While on a walk with my Kindergarten class, we noticed caterpillars crawling on the tree leaves. Some of my SK friends remembered that in the previous year we observed the Caterpillar to Butterfly Life Cycle and they enjoyed being able to watch as the caterpillars changed in each stage. The JK’s also asked if they could explore this activity, as they were excited to hear about the experience shared by the SK’s. When we returned to class, we brainstormed what we currently know about caterpillars and what we would like to discover.
As an educator, I asked myself, “How can I use this as a learning opportunity? What can the children use as a learning tool to help them establish skills and knowledge that reflect the Ontario Ministry of Education, Kindergarten Program?” I was able to see that this inquiry was related to my Pedagogy and Philosophy, in that I was responsible for encouraging the children to use their exploration and investigation skills as a learning opportunity to assist their development.
To start our inquiry on the Caterpillar to Butterfly Life Cycle, I was in contact with Boreal Science, a company that supplies materials and provides support for science related subjects. I purchased the Ward’s® Painted Lady Butterflies kit, which includes:
- Pop-up butterfly pavilion
- 30 live larvae
- 30 small cups with lids for watching development
- 100g. powdered media (caterpillar food) with instructions
- Plastic spoon to mix and prepare the media
- Paint brush for transferring larvae
I placed all the items on the science table, ready for the children on Monday morning, and set a variety of literacy materials such as books, clay, clipboards with paper, and writing/drawing tools to support their learning.
When the children came into class in the morning, they ran to the science table and started asking questions such as “What is this?”, “Why are there little black dots inside this cup?”,”Can we open it?”. My teaching partner and I gathered all the children to the carpet and answered their questions. “These are our new friends – our kindergarten caterpillars – and this is their home, and the food that they eat.” Together, we started moving the caterpillars into small cups, filled them halfway with a mixture of food, and poked holes in the lids for air flow. As the days went by, we watched as the tiny caterpillars grew bigger and bigger, until they were big enough to crawl to the top of the lids and hang in their chrysalis.
Throughout the caterpillars growing period, we documented the number of days we thought it would take for them to go into their chrysalis and pop out as a butterfly. Boreal Science gave us a timeline of 14 to 26 days for the full life cycle, which gave the children excitement, as each day, when they came to school, they could mark the progress on the calendar. We found great books from the school library to incorporate into our inquiry, including some of the titles Ten Little Caterpillars, National Geographic Readers: Caterpillar to Butterfly, and The Very Hungry Caterpillar. These books shared a variety of new words that we were learning and used to identify and write the stage of the Life Cycle, as well as drew pictures and compare similarities and differences of each caterpillar, and answer questions such as “Why do some caterpillars turn into moths and other butterflies?” and “Why does this caterpillar have spikes but this one is fluffy?”. To further the learning we incorporated caterpillars in a majority of our activities throughout the day. My favourite activity was sitting with everyone on the carpet and read the book Butterfly Garden by Margaret McNamara which tells the story of when a special package arrives in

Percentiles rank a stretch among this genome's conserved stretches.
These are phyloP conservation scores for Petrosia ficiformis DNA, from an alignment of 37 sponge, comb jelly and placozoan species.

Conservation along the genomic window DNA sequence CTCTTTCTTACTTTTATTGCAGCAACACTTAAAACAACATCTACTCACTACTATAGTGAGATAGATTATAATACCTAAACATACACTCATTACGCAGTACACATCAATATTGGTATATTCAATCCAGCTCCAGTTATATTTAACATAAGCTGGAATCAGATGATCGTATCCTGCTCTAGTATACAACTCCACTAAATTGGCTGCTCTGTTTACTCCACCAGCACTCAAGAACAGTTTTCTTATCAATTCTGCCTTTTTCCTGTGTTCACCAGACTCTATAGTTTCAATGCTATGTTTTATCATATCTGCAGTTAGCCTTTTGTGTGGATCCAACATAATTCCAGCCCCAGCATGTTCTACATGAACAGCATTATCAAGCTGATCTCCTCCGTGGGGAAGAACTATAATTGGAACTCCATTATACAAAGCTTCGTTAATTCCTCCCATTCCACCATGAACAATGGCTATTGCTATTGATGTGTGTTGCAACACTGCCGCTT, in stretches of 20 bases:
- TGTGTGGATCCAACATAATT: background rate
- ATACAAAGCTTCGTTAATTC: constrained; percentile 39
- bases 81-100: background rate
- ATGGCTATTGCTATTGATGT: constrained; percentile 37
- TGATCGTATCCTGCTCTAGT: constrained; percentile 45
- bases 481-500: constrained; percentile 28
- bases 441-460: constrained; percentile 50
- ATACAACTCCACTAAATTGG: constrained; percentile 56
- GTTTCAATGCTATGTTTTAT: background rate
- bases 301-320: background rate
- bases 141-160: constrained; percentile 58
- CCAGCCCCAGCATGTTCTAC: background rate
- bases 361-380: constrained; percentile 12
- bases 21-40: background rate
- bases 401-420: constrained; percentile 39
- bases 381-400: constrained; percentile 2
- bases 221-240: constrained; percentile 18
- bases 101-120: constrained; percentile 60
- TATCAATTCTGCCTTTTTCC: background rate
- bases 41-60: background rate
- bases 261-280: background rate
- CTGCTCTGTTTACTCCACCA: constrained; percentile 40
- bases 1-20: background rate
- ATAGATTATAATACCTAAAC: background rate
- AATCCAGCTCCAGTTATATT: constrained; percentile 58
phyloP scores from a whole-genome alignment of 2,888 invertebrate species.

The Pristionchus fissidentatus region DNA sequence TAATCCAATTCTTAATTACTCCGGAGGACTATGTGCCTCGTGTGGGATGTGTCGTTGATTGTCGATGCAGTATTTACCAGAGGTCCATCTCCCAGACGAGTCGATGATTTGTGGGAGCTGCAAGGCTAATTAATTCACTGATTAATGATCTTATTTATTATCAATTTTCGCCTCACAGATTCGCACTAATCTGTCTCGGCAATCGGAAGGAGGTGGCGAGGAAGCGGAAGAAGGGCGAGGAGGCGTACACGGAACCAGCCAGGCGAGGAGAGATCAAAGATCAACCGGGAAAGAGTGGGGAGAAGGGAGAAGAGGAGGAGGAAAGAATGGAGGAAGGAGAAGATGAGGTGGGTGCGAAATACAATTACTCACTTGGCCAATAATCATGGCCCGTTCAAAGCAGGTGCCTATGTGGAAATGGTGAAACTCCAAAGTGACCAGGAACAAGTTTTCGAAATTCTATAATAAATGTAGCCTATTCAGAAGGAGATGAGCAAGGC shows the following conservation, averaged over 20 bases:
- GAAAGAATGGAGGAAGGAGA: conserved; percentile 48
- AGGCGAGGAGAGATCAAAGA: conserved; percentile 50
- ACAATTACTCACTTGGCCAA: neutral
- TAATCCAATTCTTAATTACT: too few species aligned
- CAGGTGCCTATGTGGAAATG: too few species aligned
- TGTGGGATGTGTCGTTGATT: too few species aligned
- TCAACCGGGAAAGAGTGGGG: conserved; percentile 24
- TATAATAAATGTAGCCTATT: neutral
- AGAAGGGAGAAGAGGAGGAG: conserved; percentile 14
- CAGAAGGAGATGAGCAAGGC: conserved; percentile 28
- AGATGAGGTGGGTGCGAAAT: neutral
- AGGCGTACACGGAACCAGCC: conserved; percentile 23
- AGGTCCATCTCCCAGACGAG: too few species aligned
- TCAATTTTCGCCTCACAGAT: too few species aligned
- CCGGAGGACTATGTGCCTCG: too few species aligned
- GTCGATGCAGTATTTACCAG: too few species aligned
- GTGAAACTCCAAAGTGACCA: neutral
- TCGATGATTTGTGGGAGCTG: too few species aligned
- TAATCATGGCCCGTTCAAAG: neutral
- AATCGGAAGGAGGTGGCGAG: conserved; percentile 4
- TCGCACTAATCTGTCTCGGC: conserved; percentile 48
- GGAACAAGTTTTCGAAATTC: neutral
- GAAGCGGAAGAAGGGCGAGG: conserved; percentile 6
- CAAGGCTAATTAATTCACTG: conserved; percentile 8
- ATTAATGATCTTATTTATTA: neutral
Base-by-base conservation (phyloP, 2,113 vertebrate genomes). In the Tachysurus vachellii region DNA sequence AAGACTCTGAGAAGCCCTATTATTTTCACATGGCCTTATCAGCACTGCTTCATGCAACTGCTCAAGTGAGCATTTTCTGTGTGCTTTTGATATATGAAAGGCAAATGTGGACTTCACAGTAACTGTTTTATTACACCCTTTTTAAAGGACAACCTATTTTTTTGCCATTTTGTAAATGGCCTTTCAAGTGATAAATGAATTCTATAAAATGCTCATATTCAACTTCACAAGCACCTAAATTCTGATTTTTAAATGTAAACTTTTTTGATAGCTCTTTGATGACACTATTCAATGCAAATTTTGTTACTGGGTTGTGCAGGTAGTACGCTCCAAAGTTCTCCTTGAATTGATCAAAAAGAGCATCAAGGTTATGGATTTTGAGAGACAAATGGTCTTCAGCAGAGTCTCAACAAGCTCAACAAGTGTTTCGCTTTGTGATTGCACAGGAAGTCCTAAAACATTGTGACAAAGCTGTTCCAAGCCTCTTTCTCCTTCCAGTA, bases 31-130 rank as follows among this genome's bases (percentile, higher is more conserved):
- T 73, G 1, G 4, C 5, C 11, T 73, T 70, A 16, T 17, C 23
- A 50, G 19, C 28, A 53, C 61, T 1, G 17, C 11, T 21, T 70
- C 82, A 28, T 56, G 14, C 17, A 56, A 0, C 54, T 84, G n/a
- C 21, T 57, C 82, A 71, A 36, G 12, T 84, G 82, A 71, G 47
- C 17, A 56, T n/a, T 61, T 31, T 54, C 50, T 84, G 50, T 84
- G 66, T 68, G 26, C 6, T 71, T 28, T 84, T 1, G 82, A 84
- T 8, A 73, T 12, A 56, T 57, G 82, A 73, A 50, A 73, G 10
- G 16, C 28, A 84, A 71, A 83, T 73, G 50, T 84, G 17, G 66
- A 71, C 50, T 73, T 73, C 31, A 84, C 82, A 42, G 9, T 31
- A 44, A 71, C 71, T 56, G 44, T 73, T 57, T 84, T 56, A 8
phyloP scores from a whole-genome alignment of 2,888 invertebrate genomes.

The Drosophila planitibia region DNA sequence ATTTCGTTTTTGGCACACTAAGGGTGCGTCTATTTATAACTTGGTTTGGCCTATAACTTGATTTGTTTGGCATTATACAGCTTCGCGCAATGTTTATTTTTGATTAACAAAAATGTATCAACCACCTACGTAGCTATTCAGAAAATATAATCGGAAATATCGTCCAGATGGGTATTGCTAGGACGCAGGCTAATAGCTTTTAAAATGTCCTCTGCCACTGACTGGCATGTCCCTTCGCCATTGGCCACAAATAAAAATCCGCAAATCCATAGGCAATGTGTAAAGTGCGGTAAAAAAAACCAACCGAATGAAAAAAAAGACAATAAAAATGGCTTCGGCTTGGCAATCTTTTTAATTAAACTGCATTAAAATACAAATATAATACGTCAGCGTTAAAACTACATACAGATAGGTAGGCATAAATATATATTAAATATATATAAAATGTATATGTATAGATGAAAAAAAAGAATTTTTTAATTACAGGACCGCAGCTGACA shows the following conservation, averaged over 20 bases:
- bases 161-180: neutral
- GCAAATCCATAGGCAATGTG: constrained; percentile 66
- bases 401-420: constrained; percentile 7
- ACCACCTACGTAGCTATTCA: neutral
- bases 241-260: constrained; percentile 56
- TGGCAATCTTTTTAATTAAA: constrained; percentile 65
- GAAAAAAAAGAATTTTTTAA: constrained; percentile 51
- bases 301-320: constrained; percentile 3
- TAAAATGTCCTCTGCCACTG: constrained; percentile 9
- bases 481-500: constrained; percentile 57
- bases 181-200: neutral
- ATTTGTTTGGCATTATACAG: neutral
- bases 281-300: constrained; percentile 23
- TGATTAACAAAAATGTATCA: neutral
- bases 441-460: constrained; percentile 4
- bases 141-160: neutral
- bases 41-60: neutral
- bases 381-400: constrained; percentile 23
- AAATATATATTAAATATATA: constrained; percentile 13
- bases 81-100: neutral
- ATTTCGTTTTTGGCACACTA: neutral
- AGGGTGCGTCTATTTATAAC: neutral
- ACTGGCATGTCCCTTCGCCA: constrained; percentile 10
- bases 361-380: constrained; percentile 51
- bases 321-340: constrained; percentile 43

Mrs. Connor’s Miss Usher’s class and everyone is eager to find out what’s in it, as I read the story I changed the names of the characters to familiar names in our class which got the children excited as they soon discovered their names being said and the similarities to the events that have been happening in our class. While working in focused groups I was able to sit down with friends and use the iPad to document their learning using Seesaw and the drawing setting:
This blended learning activity allowed myself and my students a new way to explore the teaching curriculum and provide a alternative way of learning. The children were able to demonstrate their knowledge on the Caterpillar to Butterfly Life Cycle inquiry by communicating and sharing their findings with peers and teachers from the investigation and use illustrations to support their learning. (Ontario Ministry of Education, 2016). When we returned to school after the long weekend we saw the most beautiful butterflies had come out of their chrysalis and talked to the children about what they may want to eat. We gave them cut up oranges and sugar water to feed them and make them strong so that they would be ready to set free into their new world.
The children were eager to observe the caterpillars during each stage of the Life Cycle and excited to share their learning by using a variety of materials such as drawings, writing, pictures, videos, clay creations, and dance. While my teaching partner and I were able to further the learning by going on walks in the community and discussing other Life Cycles such as ducks and frogs. Overall I feel this inquiry experience was a great learning opportunity for everyone, myself included. I was able to try new technological learning tools and blend traditional teaching with technology by using iPads for research, documentation and communication 👍🏼
Ontario Ministry of Education. (2016). The Kindergarten Program. Retrieved from https://files.ontario.ca/books/kindergarten-program-en.pdf?_ga=2.235170633.934500136.1496271937-642308645.1481234440
Youtube, In Kindergarten We., (2017), Caterpillar Inquiry Using Seesaw . Retrieved from https://www.youtube.com/watch?v=WcokL7PRrnY